From volunteers to technology, here’s what goes into putting on the Corus Radiothon
It’s two days of organized chaos in the middle of a busy hospital. Over the two days of the Corus Radiothon in Edmonton, three radio stations broadcast live while hundreds of volunteers take pledges.
The work begins long before that first phone call into the event is made though.
“The amount of work that goes into it in the months leading up to it, it’s quite phenomenal,” said Martin Shuldhaus with the Stollery Children’s Hospital Foundation.
Six months of work has gone into the 2018 event. It starts with meetings with stakeholders, including Corus Radio.
“[We] really talk about what this event can look like and can be this year and where we need to focus our energy,” Shuldhaus said. “This event is so vital to the work we do.”
Watch below: A closer look at the Corus Radiothon, by the numbers
A large portion of that work is coordinating families. Over the two days, more than 40 families will open up to share their remarkable stories of how the Stollery Children’s Hospital has impacted their lives. It takes months of organizing for each family to share what proves every year to be an incredibly powerful message.
“I think that’s why people give… these stories are not hard to imagine,” Shuldaus told Global News on Tuesday. “They are closer to home than most people think. You talk to anyone and they have a Stollery story.”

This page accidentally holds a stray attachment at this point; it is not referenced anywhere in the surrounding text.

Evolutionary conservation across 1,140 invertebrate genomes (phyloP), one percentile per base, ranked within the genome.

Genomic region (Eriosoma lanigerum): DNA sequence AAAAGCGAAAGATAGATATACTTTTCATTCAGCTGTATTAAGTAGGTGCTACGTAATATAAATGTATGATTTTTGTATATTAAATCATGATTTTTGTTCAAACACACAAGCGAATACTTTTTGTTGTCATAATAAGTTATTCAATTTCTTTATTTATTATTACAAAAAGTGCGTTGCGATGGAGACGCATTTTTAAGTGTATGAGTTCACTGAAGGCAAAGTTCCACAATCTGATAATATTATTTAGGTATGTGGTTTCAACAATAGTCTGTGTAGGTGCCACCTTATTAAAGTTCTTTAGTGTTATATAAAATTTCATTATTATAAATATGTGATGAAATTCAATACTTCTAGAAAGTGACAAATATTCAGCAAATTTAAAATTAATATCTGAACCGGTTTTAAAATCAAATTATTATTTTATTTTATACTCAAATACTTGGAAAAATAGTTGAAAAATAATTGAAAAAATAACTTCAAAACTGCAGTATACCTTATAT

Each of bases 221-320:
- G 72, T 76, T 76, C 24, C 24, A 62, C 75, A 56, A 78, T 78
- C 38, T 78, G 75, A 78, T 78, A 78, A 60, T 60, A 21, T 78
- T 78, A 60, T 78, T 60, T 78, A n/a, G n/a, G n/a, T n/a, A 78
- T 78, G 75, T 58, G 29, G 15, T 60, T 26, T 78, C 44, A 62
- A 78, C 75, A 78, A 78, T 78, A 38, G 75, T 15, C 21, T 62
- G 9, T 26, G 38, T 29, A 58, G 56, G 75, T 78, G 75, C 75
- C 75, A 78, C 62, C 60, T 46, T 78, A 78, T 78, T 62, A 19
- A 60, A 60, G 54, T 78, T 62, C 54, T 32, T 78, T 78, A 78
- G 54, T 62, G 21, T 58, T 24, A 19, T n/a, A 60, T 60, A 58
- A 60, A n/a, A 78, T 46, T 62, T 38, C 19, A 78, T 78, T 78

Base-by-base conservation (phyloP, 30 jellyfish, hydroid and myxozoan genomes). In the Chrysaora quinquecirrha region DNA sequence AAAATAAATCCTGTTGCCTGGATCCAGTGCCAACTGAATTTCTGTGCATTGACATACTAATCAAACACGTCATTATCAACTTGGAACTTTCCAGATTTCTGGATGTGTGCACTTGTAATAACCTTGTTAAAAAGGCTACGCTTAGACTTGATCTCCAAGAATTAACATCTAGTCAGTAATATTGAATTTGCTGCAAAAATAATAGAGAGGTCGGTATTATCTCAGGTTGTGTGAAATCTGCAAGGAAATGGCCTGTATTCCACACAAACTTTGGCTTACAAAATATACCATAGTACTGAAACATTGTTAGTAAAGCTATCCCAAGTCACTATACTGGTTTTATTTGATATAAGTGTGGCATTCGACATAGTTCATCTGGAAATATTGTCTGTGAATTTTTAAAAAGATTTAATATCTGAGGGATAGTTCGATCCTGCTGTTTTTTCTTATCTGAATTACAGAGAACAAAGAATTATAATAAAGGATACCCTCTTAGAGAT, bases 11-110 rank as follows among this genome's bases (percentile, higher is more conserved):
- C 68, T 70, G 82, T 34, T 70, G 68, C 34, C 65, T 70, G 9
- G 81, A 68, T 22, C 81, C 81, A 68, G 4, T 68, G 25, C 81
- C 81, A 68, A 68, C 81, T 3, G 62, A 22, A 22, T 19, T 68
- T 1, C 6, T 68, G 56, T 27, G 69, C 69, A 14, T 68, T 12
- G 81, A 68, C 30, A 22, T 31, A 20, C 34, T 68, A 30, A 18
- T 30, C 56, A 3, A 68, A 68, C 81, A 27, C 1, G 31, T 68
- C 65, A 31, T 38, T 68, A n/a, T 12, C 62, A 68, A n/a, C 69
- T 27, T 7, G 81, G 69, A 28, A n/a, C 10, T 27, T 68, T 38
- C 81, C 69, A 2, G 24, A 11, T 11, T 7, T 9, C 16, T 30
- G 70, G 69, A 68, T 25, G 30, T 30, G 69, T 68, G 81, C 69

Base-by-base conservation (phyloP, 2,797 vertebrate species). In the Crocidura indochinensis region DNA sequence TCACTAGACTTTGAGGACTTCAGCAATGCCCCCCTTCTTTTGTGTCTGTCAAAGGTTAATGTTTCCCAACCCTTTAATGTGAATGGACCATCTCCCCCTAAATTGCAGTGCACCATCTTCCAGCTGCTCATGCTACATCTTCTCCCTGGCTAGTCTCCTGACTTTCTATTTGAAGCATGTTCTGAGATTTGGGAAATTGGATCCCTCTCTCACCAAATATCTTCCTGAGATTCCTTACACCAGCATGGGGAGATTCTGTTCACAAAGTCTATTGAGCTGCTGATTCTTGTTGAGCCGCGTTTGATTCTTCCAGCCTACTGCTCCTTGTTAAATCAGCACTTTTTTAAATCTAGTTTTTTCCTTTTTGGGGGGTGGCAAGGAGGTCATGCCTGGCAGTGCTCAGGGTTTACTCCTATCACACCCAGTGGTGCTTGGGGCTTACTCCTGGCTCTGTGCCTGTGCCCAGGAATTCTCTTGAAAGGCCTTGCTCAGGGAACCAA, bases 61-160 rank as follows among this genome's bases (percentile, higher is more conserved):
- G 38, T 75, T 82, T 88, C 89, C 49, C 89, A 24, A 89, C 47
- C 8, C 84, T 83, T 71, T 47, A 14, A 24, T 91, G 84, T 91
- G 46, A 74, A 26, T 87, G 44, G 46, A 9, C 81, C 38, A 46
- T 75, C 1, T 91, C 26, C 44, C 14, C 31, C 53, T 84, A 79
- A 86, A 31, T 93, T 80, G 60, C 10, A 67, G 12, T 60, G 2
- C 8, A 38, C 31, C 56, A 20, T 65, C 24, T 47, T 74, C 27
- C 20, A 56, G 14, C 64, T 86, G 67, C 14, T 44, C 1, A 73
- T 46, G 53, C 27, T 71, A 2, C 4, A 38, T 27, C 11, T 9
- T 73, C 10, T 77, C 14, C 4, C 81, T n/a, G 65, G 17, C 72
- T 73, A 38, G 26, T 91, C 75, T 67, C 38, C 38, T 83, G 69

Those stories have an impact not just on listeners but on volunteers. More than 200 people will give up their time to be a part of the event.
“Volunteers are really everything,” volunteer coordinator Lisa Hnat said. “We could not do this without them.”
In the hours before the event, a lot of technology is moved into a small corner of the hospital. The three radio stations need equipment to broadcast live and dozens of volunteers need to be able to use the phone lines to answer pledges. Tables are set up, banners go up and the last-minute touches are given a lot of attention, all while the hospital has to run as it normally would.
“There’s more important things going on other than setting up for this when it comes to the health-care needs that are happening,” said Shuldhaus, who added the hospital staff are great at opening their home for the event.
Watch below: Leduc mother shares her daughter’s connection to the Stollery Children’s Hospital. Stacey Bruinsma says her daughter Annika was in a full body cast at five months old.
To donate to the 2018 Corus Radiothon, visit the Stollery Children’s Hospital Foundation website, call 780-407-5437 or 1-866-407-5437 to donate by phone, or text STOLLERY to 45678 to donate $10, $20 or $50.
Since 2000, the Corus Radiothon has raised more than $20 million for the foundation.
The 2018 event kicks off at 6 a.m. on Wednesday and wraps up at 6 p.m. on Thursday.
Watch below: The 19th annual Corus Radiothon is underway at the Stollery Children’s Hospital. Kent Morrison spoke with Martin Schuldhaus about how the the event is raising money for several pieces of equipment.
© 2018 Global News, a division of Corus Entertainment Inc.